Wiepcke, Claudia; Ewald Mittelstaedt & Andreas Liening (2008). Blended Learning Approaches to Enhance Gender Mainstreaming. In: Asian Women 24.4, 21-41. Chapter 5: Grammar and vocabulary 35 Acknowledgments The cartoons at the beginning of each ppt were designed by Frollein Motte, 2014. If not otherwise indicated, the copyright of the figures lies with the authors. The complete titles of the sources can be found in the references to the units unless given below. All of the websites were checked on 10 September 2014. Slide 3: Focal areas of media pedagogy, based on Hug 2002, 8-9 Slide 6: Multiliteracies model, Cazden et al. 1996: 83 Slide 7: Media literacy, based on Wermke 1997: 145 Slide 8: Whale Rider movie posters, http://www.impawards.com/2003/whale_rider.html, http:// www.impawards.com/2003/whale_rider_ver3.html Slide 11: http://www.onlydeadfish.co.uk/only_dead_fish/2011/01/future-trends-innovation-briefing.html, https:// commons.wikimedia.org/wiki/File:Working_Together_Teamwork_Puzzle_Concept.jpg, https://leadershipfreak.wordpress.com/2012/07/11/women-dont-take-risks-like-men, http://

www.navigaweb.net/2015/02/trovare-la-password-del-wifi-se.html, http://edmodo.antoniogarrido.es, http:// research.northumbria.ac.uk/support/2015/03/23/ee-research-funding-drop-in-session-24th-march-2-5pm-pandon-217 Slide 14: http:// www.wiskundemeisjes.nl/20130311/beste-wethouders-van-onderwijs-over-loten-in-het-voortgezet-onderwijs, http:// www.publicdomainpictures.net/view-image.php?image=56146&picture=woman-teacher-cartoon&large=1, http:// www.meganford.net/lifelong-learner.html Slide 16: Extract from Comenius Orbis sensualium pictus, https:// commons.wikimedia.org/wiki/Category:Orbis_pictus?uselang=de#/media/File:Orbis-pictus-024.jpg Slide 17: Blended learning: media, methods, and theories, adapted from Wiepcke et al. 2008: 30 Chapter 5: Grammar and vocabulary 36 Acknowledgments Slide 19: http://www.clipshrine.com/multiple-user-icons-different-colors-16122-cv-b.html, http:// www.clipshrine.com/straighten-books-4600-medium.html, http://www.publicdomainpictures.net/view-image.php?image=37299&large=1, https://en.wikipedia.org/wiki/Overhead_projector#/media/File:OHP-sch.JPG, https://de.wikipedia.org/wiki/V%C3%B6gel#/media/File:House_Sparrow_(M)_I_IMG_7881.jpg, http://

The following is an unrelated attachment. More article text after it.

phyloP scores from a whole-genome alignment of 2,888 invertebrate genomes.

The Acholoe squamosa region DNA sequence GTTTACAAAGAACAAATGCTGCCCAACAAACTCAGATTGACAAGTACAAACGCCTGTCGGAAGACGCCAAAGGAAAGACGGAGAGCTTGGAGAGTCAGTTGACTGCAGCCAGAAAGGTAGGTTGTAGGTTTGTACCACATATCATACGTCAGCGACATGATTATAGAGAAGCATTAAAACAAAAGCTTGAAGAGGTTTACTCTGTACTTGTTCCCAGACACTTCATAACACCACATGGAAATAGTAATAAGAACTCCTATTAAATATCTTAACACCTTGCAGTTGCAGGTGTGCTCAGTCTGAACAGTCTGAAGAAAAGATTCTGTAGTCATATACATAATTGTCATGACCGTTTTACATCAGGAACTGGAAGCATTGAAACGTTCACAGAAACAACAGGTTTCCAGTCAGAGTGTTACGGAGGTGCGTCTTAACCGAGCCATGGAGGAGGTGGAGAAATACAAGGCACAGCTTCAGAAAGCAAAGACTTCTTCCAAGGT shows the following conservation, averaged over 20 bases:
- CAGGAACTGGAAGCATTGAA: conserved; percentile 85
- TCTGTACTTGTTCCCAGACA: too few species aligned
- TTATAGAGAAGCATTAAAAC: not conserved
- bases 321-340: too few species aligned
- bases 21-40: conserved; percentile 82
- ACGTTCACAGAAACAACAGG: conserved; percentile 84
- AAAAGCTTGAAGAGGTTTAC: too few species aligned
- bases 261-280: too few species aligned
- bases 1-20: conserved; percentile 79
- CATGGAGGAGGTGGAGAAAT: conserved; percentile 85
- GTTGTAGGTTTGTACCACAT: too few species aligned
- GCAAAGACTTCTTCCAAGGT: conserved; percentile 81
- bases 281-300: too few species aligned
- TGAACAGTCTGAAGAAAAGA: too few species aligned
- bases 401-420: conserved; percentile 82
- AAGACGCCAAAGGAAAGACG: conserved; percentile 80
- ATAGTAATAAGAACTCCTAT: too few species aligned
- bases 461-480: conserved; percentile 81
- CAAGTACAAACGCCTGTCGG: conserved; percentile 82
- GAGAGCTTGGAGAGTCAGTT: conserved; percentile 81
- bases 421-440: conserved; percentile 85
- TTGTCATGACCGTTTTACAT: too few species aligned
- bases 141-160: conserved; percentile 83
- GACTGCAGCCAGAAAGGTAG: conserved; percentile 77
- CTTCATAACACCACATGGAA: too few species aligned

blog.prathambooks.org/2010/07/conferences-contests-and-workshops.html, http:// www.publicpolicy.telefonica.com/blogs/blog/2011/05/14/oecd-discussions-on-trade-restrictions-on-audiovisual-services, https:// pl.wikipedia.org/wiki/Projektor, http://www.clipshrine.com/cdrom-disk-floder-15670-medium.html, https://en.wikipedia.org/wiki/Smartphone#/media/File:IPhone_5S_home_button.png, https://en.wikipedia.org/wiki/Mobile_app#/ media/File:Apps_on_Nexus_4.png, https://en.wikipedia.org/wiki/Laptop#/media/File:Microsoft_Surface_Pro_3_with_Type_Cover.jpg Slide 21: https://commons.wikimedia.org/wiki/File:Digitale_Kompetenzen_01-09-2014_3.JPG?uselang=de#/ media/File:Digitale_Kompetenzen_01-09-2014_3.JPG Slide 22 & 23: https://commons.wikimedia.org/wiki/Library#/media/File:SteacieLibrary.jpg, https://en.wikipedia.org/wiki/Mobile_app#/ media/File:Apps_on_Nexus_4.png Slide 24: http://201037825.wikispaces.com/%2A%2A+Example+of+a+Blog+%2A%2A Slide 28: The TPACK framework and its knowledge components, Koehler, Matthew J., & Mishra, Punya (2009). What Is Technological Pedagogical Content Knowledge? Contemporary Issues in Technology and Teacher Education 9.1, S. 63. Available online http://tpack.org; Reproduced by permission of the publisher, 2012 by tpack.org Slide 29: https://pixabay.com/en/t-rex-dinosaur-animal-prehistoric-311592, writing and illustrating a picture book, adapted from Stafford 2011: 48-49 Slide 30: word cloud created with tagxedo.com, weather reports with fun, adapted from Grimm & Riecken 2014 Slide 31: https://en.wikipedia.org/wiki/Point_of_view_shot#/media/File:The_Driller_Killer_Pinball_Scene_Shot_to_Shot.png; project M. Meyer, undocumented

Slide 32: screenshot of project homepage, https://toppersjump.wordpress.com; Platform-based literature project, adapted from Klemm & Grimm 2013 Chapter 5: Grammar and vocabulary 37